The ex-Trump White House official is one of several who was referred to the Justice Department for refusing to comply with a select committee subpoena, but the DOJ said last week that it would not be prosecuting him.

Without Mr Scavino’s testimony, the panel will have to comb through White House records to determine what he and Mr Trump knew and when they knew it.

Did members of Congress give rioters ‘reconnaissance tours’?

One enduring mystery from the days following the attack is that of the accusation levelled against GOP members by some of their Democratic colleagues who saw some Republicans leading tours on 5 January 2021, the day immediately prior to the attack.

Republicans on the House administration committee have denied that any member gave unauthorised tours to rioters, but last month the panel requested information from Georgia Representative Barry Loudermilk, who select committee chairman Bennie Thompson and vice-chair Liz Cheney say did give a tour the day before the riot.

Mr Thompson and Ms Cheney say the select committee has evidence which contradicts claims that no “reconnaissance tours” were given, and they will have to show what they know in order to answer questions about how some of the rioters appeared to have intimate knowledge of the labyrinthine Capitol complex.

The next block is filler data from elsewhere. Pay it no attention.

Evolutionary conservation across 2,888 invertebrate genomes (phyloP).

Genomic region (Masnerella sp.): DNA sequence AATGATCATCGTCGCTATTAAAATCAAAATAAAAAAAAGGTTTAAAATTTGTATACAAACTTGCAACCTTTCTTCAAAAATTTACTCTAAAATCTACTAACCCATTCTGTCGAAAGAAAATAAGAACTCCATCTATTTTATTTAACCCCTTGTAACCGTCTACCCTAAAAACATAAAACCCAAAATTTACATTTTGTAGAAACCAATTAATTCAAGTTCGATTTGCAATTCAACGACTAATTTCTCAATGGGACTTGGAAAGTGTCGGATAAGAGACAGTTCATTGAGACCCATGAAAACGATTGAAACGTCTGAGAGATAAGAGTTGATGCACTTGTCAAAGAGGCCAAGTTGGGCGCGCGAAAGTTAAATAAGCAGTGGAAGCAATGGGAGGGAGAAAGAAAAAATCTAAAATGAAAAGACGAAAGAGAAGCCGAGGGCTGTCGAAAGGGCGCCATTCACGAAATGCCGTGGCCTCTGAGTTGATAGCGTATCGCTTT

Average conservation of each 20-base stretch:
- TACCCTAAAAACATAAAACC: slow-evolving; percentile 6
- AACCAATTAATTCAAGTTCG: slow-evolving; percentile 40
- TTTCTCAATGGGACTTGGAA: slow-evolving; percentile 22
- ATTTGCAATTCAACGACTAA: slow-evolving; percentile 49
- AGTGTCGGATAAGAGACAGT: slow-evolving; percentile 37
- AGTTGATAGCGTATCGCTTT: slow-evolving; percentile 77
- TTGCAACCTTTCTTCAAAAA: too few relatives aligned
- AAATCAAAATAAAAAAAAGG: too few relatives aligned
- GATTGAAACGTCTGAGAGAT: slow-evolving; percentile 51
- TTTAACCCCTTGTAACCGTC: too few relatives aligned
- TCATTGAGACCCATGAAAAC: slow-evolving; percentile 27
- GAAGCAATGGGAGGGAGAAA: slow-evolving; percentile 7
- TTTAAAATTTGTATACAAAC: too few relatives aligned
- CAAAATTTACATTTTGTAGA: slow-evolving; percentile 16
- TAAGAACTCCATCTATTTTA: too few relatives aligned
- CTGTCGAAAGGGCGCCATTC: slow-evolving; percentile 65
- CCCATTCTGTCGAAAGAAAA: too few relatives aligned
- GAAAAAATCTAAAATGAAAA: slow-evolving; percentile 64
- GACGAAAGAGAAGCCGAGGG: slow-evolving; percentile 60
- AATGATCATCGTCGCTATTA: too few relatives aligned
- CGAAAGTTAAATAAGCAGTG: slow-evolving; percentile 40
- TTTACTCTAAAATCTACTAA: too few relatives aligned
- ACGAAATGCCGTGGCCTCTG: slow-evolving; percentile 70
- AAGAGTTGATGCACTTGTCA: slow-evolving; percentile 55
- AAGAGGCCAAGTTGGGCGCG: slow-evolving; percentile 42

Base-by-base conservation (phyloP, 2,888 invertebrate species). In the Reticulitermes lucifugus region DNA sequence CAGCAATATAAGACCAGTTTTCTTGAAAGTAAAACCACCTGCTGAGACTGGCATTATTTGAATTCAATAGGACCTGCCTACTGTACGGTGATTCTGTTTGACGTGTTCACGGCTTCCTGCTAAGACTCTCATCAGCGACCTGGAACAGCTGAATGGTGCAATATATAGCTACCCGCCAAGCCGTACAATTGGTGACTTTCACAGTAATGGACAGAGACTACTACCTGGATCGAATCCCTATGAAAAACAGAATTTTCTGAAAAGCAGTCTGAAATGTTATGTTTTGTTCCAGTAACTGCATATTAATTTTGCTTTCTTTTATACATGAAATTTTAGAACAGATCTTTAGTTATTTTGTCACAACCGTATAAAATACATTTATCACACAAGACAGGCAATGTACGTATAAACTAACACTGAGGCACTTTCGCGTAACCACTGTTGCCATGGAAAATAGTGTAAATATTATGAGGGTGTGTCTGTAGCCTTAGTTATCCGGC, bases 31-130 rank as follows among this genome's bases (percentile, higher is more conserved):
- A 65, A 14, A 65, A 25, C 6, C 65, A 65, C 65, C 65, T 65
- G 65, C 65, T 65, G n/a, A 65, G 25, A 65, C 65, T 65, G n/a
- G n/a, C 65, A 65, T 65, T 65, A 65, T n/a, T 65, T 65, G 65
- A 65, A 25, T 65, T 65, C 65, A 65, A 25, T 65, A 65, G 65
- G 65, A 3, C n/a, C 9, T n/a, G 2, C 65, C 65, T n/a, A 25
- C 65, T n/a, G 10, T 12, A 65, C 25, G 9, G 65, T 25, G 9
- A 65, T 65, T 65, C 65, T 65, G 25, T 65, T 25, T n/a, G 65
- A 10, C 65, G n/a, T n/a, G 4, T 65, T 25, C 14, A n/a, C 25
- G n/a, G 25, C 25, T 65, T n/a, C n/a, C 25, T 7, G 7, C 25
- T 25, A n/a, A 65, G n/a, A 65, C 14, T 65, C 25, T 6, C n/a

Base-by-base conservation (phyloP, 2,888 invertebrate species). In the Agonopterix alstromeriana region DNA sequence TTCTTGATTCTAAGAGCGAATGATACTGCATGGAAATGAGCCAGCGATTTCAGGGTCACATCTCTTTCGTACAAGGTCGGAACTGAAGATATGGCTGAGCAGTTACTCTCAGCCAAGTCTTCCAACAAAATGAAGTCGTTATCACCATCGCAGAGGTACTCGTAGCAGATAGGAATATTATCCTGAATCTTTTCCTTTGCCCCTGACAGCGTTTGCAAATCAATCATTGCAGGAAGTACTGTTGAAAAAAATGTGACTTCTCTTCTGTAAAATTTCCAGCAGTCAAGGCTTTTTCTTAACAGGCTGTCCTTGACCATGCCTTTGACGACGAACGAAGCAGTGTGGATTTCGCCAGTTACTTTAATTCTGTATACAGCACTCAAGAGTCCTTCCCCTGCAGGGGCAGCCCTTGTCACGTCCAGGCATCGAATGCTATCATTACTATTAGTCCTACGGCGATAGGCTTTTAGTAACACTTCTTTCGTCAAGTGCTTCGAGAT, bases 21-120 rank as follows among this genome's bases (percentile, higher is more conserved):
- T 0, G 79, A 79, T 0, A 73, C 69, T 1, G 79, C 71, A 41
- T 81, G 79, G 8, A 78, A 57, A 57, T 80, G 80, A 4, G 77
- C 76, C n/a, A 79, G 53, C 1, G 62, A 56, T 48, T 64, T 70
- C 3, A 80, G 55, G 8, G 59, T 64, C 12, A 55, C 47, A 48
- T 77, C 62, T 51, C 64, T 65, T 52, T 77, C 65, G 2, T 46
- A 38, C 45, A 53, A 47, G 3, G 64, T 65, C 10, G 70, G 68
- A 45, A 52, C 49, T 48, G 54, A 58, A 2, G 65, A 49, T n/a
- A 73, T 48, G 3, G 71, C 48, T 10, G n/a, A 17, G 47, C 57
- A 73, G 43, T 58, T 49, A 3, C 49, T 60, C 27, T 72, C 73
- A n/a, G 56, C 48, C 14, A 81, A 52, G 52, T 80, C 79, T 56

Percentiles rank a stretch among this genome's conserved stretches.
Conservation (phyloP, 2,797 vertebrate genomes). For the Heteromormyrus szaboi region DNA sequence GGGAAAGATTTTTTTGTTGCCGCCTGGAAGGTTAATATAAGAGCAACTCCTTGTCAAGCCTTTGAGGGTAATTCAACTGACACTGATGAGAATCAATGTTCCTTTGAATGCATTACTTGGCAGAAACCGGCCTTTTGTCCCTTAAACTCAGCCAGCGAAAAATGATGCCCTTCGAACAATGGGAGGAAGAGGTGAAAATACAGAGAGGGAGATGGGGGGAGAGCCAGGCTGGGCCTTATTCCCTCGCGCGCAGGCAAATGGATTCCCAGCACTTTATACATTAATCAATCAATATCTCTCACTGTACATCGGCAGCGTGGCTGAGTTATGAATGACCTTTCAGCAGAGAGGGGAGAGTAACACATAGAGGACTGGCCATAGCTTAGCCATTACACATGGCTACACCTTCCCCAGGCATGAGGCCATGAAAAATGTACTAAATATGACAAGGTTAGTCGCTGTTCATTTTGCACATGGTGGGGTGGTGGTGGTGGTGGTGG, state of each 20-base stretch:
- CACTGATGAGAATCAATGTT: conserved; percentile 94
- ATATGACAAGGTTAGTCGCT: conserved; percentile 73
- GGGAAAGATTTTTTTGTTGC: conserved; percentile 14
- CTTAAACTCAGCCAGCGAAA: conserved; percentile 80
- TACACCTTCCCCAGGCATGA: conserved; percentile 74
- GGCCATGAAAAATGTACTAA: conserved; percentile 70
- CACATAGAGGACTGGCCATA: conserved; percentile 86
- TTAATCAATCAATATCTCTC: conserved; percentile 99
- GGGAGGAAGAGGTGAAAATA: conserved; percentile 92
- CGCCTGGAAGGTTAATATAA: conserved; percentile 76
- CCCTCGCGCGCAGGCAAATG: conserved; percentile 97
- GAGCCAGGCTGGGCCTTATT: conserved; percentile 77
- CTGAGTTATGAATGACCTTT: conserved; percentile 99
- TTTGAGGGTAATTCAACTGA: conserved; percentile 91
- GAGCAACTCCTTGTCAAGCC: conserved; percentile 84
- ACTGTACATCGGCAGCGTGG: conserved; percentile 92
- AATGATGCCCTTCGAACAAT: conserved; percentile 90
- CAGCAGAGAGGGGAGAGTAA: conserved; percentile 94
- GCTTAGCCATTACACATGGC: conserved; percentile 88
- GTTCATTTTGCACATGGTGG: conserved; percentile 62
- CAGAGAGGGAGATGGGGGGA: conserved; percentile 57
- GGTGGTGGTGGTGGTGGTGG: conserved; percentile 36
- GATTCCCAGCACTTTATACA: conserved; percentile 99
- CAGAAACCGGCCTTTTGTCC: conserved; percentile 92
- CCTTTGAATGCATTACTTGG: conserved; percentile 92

What was Mr Trump doing during the riot?

According to public reports, Mr Trump watched the attack on the Capitol unfold from a private dining room just off the Oval Office.

He also reportedly reacted approvingly to rioters calls to hang then vice president Mike Pence after tweeting that Mr Pence didn’t “have the courage” to unilaterally hijack the certification process to install him in the White House for a second term.

The select committee has also reportedly obtained testimony and evidence detailing more of Mr Trump’s actions and movements during the hours before he filmed a bizarre video telling the rioters to go home after calling them “very special”.

They will have to use that evidence to explain what – if anything – Mr Trump did to stop the violence that day.

Register for free to continue reading

Registration is a free and easy way to support our truly independent journalism